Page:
Location: Children's Nutrition Research CenterTitle: Young Children with Functional Abdominal Pain (FAP) and Irritable Bowel Syndrome (IBS) Followed in Tertiary vs. Primary Care: Differences in Outcomes Author
Submitted to: Gastroenterology
Publication Type: Abstract Only
Publication Acceptance Date: 4/1/2009
Publication Date: 5/1/2009
Citation: Czyzewski, D.I., Weidler, E., Lane, M., Shulman, R.J. 2009. Young Children with Functional Abdominal Pain (FAP) and Irritable Bowel Syndrome (IBS) Followed in Tertiary vs. Primary Care: Differences in Outcomes [abstract]. Gastroenterology. 136(5 Suppl.1):A371 Interpretive Summary:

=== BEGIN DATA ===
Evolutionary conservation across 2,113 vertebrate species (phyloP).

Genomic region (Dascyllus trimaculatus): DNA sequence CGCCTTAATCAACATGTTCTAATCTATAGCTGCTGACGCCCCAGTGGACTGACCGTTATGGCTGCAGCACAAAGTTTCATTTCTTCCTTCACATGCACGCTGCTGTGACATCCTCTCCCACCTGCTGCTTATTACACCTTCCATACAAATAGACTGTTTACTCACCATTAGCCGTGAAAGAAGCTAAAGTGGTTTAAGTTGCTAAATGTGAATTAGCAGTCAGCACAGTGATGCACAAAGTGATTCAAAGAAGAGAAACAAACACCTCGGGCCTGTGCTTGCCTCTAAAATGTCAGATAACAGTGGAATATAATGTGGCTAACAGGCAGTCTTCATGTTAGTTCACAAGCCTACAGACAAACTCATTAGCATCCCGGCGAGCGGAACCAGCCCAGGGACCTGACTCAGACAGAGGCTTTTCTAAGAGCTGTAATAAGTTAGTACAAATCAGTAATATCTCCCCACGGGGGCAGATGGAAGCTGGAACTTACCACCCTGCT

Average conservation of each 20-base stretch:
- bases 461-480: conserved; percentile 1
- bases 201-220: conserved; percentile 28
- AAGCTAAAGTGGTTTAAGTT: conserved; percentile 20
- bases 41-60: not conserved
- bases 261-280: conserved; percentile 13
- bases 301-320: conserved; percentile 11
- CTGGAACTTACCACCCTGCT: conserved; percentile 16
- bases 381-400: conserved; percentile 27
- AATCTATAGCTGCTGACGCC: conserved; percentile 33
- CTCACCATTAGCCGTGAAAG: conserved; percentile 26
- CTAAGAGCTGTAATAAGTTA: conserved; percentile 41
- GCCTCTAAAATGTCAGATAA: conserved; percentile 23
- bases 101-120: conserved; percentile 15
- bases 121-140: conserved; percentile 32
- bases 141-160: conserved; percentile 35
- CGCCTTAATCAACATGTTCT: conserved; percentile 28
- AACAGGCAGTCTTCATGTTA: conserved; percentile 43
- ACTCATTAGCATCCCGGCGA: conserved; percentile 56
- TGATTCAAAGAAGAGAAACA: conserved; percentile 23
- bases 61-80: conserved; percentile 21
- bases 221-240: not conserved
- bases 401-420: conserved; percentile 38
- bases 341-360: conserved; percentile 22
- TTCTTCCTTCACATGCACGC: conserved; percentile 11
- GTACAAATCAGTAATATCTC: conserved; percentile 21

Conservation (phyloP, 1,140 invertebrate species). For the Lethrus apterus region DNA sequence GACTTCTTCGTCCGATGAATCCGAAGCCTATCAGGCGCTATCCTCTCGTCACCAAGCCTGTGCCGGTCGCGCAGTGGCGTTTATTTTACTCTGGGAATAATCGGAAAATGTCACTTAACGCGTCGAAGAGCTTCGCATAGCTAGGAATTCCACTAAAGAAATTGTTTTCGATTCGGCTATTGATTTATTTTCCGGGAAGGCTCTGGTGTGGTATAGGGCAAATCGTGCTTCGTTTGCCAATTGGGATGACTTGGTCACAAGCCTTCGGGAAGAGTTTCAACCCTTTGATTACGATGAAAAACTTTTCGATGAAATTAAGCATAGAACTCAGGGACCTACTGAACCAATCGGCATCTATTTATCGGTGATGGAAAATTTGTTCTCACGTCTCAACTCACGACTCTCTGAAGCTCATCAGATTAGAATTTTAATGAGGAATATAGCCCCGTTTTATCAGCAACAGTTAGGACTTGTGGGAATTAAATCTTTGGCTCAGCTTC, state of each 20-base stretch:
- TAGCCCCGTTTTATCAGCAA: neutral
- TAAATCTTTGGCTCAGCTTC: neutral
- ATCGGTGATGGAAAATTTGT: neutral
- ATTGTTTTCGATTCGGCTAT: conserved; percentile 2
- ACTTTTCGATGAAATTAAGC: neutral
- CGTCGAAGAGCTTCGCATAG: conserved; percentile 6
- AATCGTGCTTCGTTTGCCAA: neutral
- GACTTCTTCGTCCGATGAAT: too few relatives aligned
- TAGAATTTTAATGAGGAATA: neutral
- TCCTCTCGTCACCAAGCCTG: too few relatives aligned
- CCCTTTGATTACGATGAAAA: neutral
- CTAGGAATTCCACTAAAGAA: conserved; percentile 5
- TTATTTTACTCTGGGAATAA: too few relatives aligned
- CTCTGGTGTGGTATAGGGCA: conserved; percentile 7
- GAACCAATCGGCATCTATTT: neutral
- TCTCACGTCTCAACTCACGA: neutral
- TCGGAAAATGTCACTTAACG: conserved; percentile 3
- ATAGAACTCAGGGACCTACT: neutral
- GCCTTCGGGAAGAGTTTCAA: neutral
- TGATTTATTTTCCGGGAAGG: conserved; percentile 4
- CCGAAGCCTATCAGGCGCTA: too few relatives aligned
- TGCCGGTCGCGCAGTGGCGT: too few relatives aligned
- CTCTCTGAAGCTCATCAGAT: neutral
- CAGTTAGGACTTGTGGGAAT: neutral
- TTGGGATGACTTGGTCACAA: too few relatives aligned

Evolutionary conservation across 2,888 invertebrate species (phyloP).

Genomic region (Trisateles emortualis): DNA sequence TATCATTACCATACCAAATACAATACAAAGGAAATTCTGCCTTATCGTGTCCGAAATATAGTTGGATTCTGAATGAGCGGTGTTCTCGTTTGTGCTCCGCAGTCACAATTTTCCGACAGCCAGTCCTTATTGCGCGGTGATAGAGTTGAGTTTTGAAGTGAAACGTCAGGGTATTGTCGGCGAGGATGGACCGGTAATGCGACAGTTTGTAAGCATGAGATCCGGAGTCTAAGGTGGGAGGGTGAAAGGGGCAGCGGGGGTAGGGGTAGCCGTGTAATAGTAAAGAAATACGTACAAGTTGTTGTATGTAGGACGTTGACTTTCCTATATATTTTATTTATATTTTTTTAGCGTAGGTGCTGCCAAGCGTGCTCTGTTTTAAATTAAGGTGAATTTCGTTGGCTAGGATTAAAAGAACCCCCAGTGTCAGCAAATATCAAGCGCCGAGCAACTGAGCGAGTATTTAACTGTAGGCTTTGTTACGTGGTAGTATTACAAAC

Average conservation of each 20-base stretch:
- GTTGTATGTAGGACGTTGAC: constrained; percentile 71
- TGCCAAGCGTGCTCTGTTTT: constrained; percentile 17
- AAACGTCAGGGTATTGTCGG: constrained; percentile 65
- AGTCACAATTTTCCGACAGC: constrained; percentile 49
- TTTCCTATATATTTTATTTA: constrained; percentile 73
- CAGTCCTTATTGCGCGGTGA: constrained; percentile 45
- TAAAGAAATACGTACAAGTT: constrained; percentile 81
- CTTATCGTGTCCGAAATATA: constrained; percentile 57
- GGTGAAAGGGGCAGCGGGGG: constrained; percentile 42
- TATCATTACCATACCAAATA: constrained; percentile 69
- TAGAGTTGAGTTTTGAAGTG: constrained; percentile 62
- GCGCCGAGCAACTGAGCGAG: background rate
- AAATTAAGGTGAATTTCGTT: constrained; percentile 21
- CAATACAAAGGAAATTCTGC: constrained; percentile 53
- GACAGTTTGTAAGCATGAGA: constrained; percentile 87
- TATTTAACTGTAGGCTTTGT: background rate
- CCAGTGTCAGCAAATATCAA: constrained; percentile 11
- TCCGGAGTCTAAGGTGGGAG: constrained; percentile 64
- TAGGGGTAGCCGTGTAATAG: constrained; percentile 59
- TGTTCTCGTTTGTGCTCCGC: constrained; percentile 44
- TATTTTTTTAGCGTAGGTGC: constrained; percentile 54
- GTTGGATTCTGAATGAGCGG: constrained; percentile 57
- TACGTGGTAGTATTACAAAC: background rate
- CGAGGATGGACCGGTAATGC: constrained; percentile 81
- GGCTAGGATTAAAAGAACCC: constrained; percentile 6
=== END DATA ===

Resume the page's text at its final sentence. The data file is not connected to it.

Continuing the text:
Technical Abstract: Despite the fact that the American Academy of Pediatrics suggests that general pediatricians (PED) manage children with FAP/IBS without alarm signs many children are cared for by pediatric gastroenterologists (GI). In a longitudinal examination of physical symptoms, healthcare use, quality of life (QOL), and disability, we tested the hypothesis that over time children in GI care would show less recovery from physical symptoms, more health care use, lower QOL, and greater disability than those remaining in PED care. Children with FAP/IBS initially recruited from GI and PED clinics were assessed 18-24 months later. Baseline and current symptoms were determined based on parent interview using Rome II criteria. Parents reported on FAP/IBS medical visits, tests, and medications in the interval between initial and follow-up assessments and parents and children completed questionnaires on current child quality of life (QOL) and functional disability. Thirty-nine GI and 37 PED subjects (mean ± SD age: 10.6 ± 1.8 yrs. vs. 9.8 ± 1.4, respectively) were followed up. Twenty-six percent no longer had symptoms, but the proportion without symptoms did not differ between groups. The GI group tended to have a greater number of physician visits for FAP/IBS (GI: 1.7 ± 4.2 vs. PED: 0.3 ± 0.5; P=0.07; excluding one outlier in the GI group P=0.04). The GI vs. PED group underwent more diagnostic testing (36% vs. 11%, respectively, P=0.03) and were taking more prescription GI medications (39% vs. 7%, respectively, P=0.004). Baseline (15.3 ± 12.8 vs. 7.2 ± 7.9) and follow-up (8.4 ± 8.8 vs. 5.2 ± 6.2) pain frequency per month were greater in the GI vs. PED group (P=0.01), and similar findings were noted for pain intensity (P=0.06). In both groups, mother-reported pain interference with activities (P=0.001) and pain frequency (P=0.001) improved over time, but the change over time did not differ between groups. Maximum reported pain severity did not improve with time in either group. QOL did not differ between groups at baseline, or follow up and did not improve with time. Functional disability (child and parent report) improved in both groups but tended to be poorer in the GI vs. PED group (P=0.07). The majority of children with FAP/IBS continued to have complaints albeit with less frequency and disability. Despite more physician visits, prescription medications, and GI tests in the GI vs. PED group, QOL did not differ or improve with time. The possibility of increased attention to symptoms with tests and medications promoting greater functional disability should be considered.